This suggests that the payrolls number may be a more accurate guide to what's happening in the economy. Still, some issues remain.
It's unlikely that the many government contractors who were also laid off during the shutdown were paid while off work. That said, those who are paid monthly or bi-weekly probably got paychecks for the period covering the reference week, so only contractors who are paid weekly would be missing. So perhaps this report slightly understates job growth.
Second, the Bureau of Labor Statistics released this report a week later than normal, giving it more time to collect payroll reports from employers. As a result, the response rate in October was higher than it has ever been. There's some reason to believe that this may lead to an upward bias in the report. Why? Revisions, which typically reflect firms that are late responders, are usually pro-cyclical. The higher response rate, then, may have captured more firms in a hiring phase than usual.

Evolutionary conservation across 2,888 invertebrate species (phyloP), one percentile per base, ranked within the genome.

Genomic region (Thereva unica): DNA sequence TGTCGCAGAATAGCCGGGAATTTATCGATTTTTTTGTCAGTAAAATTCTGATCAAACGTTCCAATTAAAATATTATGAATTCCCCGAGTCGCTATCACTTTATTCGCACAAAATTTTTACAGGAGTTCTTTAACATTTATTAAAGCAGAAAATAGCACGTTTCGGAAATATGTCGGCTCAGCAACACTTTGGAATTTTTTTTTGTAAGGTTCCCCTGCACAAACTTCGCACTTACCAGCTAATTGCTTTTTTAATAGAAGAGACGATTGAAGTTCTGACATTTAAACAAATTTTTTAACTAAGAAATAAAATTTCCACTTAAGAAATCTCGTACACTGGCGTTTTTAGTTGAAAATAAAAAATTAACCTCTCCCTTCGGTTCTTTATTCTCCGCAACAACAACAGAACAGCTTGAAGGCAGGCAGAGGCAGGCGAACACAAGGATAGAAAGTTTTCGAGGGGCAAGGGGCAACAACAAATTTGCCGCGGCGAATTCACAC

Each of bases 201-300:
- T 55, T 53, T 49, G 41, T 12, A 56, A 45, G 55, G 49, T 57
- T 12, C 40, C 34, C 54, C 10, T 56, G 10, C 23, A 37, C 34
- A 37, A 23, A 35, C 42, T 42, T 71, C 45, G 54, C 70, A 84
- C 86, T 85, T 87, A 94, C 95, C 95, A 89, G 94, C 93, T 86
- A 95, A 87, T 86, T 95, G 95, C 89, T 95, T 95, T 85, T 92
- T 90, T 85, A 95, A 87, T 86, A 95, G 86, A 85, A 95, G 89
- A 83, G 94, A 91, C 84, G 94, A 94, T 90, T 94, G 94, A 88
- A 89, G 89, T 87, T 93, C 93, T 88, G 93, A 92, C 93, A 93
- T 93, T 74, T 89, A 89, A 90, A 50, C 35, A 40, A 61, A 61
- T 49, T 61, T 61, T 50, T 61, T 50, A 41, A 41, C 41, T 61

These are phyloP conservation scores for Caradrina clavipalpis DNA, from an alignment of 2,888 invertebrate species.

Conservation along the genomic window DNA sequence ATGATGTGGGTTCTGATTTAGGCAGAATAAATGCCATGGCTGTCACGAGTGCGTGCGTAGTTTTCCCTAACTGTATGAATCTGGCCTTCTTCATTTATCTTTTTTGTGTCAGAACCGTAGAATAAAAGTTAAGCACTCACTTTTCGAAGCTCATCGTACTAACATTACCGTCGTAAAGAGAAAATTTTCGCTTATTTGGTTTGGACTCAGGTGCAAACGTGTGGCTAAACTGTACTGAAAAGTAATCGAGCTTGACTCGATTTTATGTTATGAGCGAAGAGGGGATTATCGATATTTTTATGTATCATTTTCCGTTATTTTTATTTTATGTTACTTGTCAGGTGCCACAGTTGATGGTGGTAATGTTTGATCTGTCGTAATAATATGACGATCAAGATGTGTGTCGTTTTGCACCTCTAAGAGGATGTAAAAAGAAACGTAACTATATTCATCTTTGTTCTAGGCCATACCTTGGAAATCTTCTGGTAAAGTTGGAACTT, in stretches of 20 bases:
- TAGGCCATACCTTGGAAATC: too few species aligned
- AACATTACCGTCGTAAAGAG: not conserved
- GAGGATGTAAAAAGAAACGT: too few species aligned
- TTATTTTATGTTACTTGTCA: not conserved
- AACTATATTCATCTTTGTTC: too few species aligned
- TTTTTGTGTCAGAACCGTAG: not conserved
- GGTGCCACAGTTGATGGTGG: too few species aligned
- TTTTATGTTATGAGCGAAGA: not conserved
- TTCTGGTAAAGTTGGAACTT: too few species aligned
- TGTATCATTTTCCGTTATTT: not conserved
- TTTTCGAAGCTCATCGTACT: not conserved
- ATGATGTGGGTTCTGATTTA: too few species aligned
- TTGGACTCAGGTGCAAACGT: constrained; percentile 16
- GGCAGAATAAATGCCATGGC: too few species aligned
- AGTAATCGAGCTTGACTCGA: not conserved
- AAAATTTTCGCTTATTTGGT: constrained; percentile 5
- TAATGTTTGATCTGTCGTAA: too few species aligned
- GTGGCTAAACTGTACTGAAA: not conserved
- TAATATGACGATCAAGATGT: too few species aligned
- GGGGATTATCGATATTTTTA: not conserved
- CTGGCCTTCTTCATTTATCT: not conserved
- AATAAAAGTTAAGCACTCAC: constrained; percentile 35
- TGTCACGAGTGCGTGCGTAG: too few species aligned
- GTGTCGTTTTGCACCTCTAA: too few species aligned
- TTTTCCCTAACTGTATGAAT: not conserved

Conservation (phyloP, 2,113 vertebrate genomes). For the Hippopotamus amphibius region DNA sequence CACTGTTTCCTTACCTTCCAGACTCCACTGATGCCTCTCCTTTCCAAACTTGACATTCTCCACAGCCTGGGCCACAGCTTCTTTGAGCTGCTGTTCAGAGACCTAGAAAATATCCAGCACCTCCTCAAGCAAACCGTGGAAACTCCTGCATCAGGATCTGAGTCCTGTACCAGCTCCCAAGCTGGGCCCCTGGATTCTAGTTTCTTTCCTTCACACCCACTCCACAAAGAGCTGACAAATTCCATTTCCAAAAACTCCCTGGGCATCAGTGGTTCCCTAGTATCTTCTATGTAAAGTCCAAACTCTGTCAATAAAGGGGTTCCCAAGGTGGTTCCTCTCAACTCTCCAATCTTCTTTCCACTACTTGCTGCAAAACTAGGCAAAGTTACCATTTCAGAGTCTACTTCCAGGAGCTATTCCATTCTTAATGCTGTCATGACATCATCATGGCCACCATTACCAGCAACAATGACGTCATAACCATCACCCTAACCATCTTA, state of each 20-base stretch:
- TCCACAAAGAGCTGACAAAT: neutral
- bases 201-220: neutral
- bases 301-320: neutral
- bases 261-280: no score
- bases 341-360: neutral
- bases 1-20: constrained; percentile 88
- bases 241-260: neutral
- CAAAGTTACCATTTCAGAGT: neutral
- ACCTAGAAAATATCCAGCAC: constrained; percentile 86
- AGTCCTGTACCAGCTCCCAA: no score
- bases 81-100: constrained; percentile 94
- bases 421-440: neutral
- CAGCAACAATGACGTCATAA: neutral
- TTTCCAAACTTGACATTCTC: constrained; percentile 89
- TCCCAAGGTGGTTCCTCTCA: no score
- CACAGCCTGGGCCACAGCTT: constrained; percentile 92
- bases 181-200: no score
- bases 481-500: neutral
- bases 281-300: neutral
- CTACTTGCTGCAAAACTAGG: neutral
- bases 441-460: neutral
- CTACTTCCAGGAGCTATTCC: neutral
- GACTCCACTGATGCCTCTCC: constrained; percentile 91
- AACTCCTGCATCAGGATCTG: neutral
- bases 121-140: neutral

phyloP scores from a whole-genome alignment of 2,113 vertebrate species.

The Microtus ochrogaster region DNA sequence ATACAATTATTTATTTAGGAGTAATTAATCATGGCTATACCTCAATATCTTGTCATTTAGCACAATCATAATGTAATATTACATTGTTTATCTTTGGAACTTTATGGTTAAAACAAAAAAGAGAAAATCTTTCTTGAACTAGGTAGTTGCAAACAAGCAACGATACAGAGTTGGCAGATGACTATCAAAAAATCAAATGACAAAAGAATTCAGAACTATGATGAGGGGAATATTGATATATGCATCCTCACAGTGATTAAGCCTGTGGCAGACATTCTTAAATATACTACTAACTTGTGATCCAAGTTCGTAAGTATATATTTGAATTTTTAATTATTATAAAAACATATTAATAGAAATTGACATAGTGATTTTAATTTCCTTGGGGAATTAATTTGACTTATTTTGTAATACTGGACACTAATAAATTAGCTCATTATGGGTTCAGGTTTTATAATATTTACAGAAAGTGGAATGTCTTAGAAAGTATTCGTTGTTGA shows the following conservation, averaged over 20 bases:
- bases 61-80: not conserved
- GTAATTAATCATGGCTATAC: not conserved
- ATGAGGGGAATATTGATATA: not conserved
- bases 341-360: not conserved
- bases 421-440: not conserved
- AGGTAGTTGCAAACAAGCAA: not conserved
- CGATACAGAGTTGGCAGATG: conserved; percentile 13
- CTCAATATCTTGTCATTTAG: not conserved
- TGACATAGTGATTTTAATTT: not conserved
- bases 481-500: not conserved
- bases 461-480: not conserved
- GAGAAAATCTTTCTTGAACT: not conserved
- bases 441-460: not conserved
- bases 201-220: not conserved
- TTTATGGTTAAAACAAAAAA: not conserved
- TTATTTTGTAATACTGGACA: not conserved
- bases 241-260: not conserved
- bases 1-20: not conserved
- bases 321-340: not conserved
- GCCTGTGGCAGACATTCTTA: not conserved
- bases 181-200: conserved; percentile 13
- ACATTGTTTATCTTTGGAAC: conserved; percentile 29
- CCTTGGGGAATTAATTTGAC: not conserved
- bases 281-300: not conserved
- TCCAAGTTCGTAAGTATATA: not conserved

Phrased alternatively: In a normal recovery, it's reasonable to expect positive revisions to the initial jobs numbers; those revisions may already be baked into today's report.
As for the household survey, it shows the unemployment rate for October was 7.3 percent, a slight rise from 7.2 percent. Believe it or not, this is good news. It's just unclear how good.
If furloughed workers responded appropriately to the household survey, they would report being on temporary layoff, and hence counted as unemployed. This more than accounts for the rise in unemployment. Indeed, 13.4 percent of the unemployed reported being on temporary layoff in October, well above the average over the last year of 9.4 percent. That is, around 4 percent of the unemployed were on shutdown-related furloughs. (Only about half of these extra layoffs were among federal workers, suggesting a very real effect on government contractors.)